While the Quick Look module has been available to use since iOS 4.0, with the release of iOS 12, developers and content writers will be able to bring Augmented Reality experiences to apps as well as websites by leveraging the new AR Quick Look APIs.
Before you can get started with using AR Quick Look, there are a couple of concepts to understand.
- The New USDZ File Format
- The AR Quick Look Viewer
USDZ File Format
The new USDZ file format is based off of Pixar's open source USD (Universal Scene Description) file type and was developed to be a single shareable file that can be distributed simply and easily.
Apple has supplied a tool that ships with XCode 10 to make converting your current models as simple as possible. It currently supports conversion of these file types:
- .obj files
- Single frame Alembic (ABC) file
- A USD file (either .usda or .usdc).
With Xcode 10, simply type this command into your terminal with the correct file and path names to generate your USDZ file.
xcrun usdz_converter Lamborghini_Aventador.obj lambo.usdz
The AR Quick Look Viewer
Converting models to USDZ is simple and easy, but that doesn't mean every asset you create in your app or website needs to be AR ready. Apple recommends that you should only use AR Quick Look when your goal is to view 3D objects and push them into the physical world.
The real beauty of AR Quick Look is how easy it is to set up an AR Experience thanks to the AR Quick Look Viewer. The AR Quick Look viewer has two modes, Object Mode and AR Mode.
In Object Mode, the device you are using does not need to be AR capable as long as it is running iOS 12 or Safari on macOS. It is essentially a studio viewer where the object is rendered on a flat white background and is ready to be interacted with. You can pan around your object viewing it at different angles, you can zoom in to view finer details, and even view animations if your model supports it.
In AR Mode, you are able to place your 3D object directly into the physical world. The AR Viewer intelligently gathers lighting information from the real world and renders the object to match the environment it's in. A grounding shadow is applied to your object to make it feel as though the object is really sitting right on the surface in front of the viewer.
Not only is AR Quick Look available on the iOS platform, but Apple has taken this technology and brought it to the desktop. With the new macOS Mojave and Safari, USDZ files will be available to view in Object Mode on the web so you can see all of the fine details of your object with all the same capabilities as iOS Object Mode. Apple provides an HTML wrapper when you supply a USDZ file to the page, and the thumbnail of the image will be rendered with a USDZ logo in the top right corner. This makes it obvious to the user that the image can be viewed as a 3D model in the Object Mode portion of the AR Quick Look Viewer. When the viewer has gone full screen and the object is shown, there is no additional links, all of it is happening right there on the page so the user has a seamless experience.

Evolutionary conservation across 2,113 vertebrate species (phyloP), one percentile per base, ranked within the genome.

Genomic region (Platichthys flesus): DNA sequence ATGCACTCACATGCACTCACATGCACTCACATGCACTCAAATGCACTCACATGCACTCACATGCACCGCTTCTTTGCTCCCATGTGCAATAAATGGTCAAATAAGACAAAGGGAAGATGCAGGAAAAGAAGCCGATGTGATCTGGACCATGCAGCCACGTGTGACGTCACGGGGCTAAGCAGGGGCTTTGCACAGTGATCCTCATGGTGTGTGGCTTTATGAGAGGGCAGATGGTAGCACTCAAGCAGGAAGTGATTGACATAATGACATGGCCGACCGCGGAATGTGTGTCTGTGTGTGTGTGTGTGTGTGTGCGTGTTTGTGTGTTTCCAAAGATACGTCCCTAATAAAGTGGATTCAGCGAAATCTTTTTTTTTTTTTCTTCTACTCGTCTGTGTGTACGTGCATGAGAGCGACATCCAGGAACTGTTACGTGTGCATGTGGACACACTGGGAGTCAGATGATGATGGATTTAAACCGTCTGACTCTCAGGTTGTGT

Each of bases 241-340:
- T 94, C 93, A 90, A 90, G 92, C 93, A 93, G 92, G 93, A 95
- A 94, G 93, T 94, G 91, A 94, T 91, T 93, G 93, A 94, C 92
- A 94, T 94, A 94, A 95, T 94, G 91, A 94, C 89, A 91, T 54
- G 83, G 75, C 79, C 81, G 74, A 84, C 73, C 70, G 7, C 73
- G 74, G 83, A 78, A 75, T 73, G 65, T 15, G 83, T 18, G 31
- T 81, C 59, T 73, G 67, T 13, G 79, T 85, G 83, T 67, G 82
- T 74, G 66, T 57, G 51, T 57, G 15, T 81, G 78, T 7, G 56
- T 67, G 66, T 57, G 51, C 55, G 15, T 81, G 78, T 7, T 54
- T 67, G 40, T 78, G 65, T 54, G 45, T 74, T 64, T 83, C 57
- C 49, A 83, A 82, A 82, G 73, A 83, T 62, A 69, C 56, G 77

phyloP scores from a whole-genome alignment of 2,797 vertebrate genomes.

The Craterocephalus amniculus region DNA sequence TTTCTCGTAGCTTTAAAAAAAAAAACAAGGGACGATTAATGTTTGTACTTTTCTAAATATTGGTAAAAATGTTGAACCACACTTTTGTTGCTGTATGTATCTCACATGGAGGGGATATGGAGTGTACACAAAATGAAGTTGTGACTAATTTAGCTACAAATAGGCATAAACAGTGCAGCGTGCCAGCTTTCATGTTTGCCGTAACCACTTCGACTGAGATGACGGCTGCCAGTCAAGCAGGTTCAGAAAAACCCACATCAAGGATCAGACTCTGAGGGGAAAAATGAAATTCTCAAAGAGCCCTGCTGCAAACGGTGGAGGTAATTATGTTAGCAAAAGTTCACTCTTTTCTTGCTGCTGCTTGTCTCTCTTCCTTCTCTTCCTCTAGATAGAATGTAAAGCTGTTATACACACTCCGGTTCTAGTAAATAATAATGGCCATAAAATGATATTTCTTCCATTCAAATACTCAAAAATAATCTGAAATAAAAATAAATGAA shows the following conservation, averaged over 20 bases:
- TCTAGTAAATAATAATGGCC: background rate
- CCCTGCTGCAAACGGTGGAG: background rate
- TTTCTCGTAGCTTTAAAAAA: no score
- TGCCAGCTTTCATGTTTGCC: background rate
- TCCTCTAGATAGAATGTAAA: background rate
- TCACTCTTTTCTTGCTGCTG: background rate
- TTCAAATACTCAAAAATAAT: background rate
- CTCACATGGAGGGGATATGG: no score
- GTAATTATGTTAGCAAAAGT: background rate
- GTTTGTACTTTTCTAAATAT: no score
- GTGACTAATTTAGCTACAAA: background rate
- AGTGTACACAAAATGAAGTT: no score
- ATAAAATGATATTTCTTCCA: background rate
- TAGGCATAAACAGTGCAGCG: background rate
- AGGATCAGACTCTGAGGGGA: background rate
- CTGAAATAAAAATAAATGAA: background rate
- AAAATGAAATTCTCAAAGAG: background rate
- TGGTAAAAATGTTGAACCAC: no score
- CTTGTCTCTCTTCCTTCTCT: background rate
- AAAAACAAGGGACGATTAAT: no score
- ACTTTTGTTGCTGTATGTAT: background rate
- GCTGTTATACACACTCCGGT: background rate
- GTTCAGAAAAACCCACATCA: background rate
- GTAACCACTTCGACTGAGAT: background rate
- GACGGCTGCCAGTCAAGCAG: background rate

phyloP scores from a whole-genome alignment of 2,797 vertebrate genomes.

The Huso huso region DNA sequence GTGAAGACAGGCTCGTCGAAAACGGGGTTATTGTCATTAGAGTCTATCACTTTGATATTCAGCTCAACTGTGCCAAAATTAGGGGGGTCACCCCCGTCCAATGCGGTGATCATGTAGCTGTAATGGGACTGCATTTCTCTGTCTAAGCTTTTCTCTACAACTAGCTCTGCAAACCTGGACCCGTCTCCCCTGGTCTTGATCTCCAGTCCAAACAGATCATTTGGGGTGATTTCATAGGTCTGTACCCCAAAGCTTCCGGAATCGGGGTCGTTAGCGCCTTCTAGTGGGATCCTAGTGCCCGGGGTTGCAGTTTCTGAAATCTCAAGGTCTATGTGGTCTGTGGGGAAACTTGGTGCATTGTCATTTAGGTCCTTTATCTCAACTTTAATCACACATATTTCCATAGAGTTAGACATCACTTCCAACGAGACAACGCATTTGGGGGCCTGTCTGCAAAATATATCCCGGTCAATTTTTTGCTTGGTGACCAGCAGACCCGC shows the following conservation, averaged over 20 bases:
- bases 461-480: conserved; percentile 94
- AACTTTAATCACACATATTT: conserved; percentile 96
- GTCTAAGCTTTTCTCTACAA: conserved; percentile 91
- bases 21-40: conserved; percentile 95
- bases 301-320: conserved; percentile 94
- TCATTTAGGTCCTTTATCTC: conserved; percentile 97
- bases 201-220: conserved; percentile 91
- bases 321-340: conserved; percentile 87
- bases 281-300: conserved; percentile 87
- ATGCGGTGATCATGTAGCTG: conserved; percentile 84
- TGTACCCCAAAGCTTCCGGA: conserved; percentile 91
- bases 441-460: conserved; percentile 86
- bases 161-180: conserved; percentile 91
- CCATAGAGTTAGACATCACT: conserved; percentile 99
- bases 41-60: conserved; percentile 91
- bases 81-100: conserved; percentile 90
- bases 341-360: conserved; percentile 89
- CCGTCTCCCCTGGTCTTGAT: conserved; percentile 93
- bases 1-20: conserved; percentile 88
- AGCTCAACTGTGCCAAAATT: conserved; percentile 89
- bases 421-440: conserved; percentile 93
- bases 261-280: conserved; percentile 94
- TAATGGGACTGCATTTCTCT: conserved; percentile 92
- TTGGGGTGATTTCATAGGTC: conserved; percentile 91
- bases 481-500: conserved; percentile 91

Implementing AR Quick Look in Your Apps
After spending a weekend with the updates to the QuickLook module, I am pleased to say that implementing AR Quick Look in a sample app was surprisingly straight forward. It is essentially the same as all other QuickLook viewers for files from Pages, Numbers, and .pdfs, but there are 2 details that I would like to highlight that were talked about during WWDC.
Matching the Thumbnail and the Initial AR View
Creating a great user experience is top of mind when working with visual assets. To achieve an immersive experience, it's important to keep in mind a seamless transition between the thumbnail photo of your object and the object rendered in the viewer. Make sure that the thumbnail is around the same size as the rendered 3D object, it's facing the same direction, and has a flat white background just like the object viewer.
Animation Between the Thumbnail and the Initial AR View
Animating between the thumbnail and the object viewer is another important user experience aspect that might be over looked. The default transition results in an ugly spinner, a white background, and a pretty obvious result that the user is being taken into the object viewer. The transition that you should have, is one that feels like the image is a portal to the object viewer, that is accomplished with a zoom-in transition on the image before loading the full screen viewer, and a zoom out when the full screen viewer is dismissed.
AR Quick Look is an extremley interesting new technology that could change the way we view media on the web and in our apps. It has potential for online retailers to showcase their items, give customers a sense of the size of an item and make online shopping closer to shopping in person by interacting with the objects and seeing how they look in a physical space. But it's not limited to retailers alone, education, medical, construction, and countless other fields could be benefiting from taking their static 2D images and diagrams, converting them to 3D models, and making them come to life with AR Quick Look.
As of this writing, AR Quick Look is only available on two platforms, iOS 12 and macOS Mojave. I would consider this the biggest drawback that the technology has. While there are plenty of iOS and macOS users that will embrace this new format for viewing 3D objects, the "portability" of it is lost outside of the Apple ecosystem. As with any new tech, it is only useful if it is embraced by its end users – if web and app developers discover that users are not interested in an AR experience or don't use it, Quick Look AR will fall by the wayside for a more universal and far reaching solution.